“The architectural, constructive sense of my painting produces a dissociation between drawing and color that remain as two separate entities.”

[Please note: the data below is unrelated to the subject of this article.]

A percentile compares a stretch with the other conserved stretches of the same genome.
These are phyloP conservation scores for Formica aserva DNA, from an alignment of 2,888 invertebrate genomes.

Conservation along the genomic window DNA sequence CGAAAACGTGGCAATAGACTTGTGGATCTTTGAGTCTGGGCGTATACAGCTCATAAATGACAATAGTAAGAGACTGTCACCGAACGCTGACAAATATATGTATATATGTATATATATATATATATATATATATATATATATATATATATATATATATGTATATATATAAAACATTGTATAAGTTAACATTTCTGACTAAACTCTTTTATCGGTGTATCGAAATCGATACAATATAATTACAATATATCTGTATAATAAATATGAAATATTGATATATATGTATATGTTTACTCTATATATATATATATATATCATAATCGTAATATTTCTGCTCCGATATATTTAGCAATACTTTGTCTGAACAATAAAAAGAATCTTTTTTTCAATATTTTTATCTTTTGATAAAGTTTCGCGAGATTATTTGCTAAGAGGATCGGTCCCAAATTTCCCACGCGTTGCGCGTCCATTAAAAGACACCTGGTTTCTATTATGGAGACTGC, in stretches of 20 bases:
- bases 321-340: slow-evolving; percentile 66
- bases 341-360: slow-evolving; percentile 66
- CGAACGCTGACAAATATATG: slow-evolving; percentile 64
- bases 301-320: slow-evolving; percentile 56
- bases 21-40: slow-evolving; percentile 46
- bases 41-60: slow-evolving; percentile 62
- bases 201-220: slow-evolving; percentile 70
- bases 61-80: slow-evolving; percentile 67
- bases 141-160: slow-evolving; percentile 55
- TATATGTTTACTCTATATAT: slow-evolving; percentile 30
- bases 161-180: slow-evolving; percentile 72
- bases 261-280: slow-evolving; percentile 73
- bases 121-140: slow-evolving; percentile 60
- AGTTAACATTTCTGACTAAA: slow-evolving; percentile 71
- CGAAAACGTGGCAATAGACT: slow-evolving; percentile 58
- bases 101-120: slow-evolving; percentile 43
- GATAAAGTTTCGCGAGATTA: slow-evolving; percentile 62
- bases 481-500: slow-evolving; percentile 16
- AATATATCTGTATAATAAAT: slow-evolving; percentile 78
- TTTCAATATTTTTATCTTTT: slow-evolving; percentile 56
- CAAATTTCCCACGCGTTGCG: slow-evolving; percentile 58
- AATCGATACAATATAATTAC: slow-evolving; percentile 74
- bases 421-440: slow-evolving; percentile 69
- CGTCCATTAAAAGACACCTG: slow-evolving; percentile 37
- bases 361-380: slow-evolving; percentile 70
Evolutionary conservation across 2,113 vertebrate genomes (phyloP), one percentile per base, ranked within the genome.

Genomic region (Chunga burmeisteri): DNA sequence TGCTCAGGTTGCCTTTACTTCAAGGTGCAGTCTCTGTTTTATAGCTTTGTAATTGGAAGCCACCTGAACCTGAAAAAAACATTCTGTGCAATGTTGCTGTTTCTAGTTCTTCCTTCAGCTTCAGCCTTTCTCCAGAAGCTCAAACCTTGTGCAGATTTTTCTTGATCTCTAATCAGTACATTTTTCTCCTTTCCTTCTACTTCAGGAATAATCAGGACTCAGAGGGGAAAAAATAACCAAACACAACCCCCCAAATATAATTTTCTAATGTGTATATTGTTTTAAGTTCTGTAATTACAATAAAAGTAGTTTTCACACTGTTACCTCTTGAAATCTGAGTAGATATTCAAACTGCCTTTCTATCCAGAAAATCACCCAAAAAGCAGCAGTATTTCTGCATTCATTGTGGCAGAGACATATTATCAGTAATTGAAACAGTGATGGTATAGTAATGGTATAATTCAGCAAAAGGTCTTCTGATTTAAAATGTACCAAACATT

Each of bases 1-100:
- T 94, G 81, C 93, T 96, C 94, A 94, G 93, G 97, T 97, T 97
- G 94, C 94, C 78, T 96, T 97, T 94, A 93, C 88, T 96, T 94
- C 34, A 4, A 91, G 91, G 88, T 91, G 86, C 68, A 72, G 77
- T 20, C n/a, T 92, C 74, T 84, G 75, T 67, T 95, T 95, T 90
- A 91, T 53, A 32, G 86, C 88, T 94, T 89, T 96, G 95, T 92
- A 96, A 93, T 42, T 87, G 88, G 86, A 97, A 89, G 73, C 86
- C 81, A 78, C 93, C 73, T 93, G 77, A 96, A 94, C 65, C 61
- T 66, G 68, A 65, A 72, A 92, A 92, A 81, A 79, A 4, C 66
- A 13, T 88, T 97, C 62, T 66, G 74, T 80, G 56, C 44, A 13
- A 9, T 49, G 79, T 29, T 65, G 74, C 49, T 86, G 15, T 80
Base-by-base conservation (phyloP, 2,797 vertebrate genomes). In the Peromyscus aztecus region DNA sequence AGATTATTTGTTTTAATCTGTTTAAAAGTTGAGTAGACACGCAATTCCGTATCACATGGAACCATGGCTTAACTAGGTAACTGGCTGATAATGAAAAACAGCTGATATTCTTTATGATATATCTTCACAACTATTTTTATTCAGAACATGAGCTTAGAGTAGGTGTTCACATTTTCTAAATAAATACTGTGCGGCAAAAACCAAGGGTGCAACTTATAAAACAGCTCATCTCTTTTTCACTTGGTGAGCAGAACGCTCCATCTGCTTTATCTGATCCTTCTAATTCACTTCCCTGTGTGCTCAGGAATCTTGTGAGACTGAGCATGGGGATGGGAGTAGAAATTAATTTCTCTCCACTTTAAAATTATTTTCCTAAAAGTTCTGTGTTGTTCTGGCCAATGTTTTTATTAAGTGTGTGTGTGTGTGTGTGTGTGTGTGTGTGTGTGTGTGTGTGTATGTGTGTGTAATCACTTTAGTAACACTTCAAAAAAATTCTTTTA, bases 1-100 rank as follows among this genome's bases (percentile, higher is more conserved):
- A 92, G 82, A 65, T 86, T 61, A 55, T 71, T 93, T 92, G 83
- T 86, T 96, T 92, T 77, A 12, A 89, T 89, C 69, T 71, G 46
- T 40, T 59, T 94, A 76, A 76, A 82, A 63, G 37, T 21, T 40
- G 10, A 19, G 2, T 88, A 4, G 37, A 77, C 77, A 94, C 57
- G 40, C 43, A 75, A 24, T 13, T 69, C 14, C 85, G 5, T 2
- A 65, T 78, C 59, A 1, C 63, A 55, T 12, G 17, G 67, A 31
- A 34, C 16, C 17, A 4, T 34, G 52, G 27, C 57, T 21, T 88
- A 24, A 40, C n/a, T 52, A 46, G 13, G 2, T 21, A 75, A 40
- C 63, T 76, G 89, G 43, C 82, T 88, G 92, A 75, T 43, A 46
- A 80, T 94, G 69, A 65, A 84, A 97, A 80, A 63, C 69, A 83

Joaquín Torres-García (b. Montevideo, Uruguay, 1874 – Montevideo, Uruguay, 1949) is renowned as both an artist and theoretician. His family moved to Spain when he was young, and he studied with a local painter before enrolling at the School of Fine Arts in Barcelona, where he met both Pablo Picasso and Antoni Gaudí. He collaborated with Gaudí on the designs for the stained glass windows for the Palma Cathedral and the Sagrada Família. He moved to Paris in 1920 and became involved with the various avant-garde movements of the time, including Cubism, Dada, and Constructivism, ultimately developing his mature style known as Universal Constructivism. He always sought ways to combine classicism with modernity. He returned to Montevideo in 1934 and founded a journal in order to expose artists there to the new ideas in Europe. In 1942, he founded the Taller Torres-García school, which was based on the Bauhaus model. As such, he was a pivotal figure with regard to Latin American art’s development, seeking to combine abstraction with the Indigenous art of Uruguay.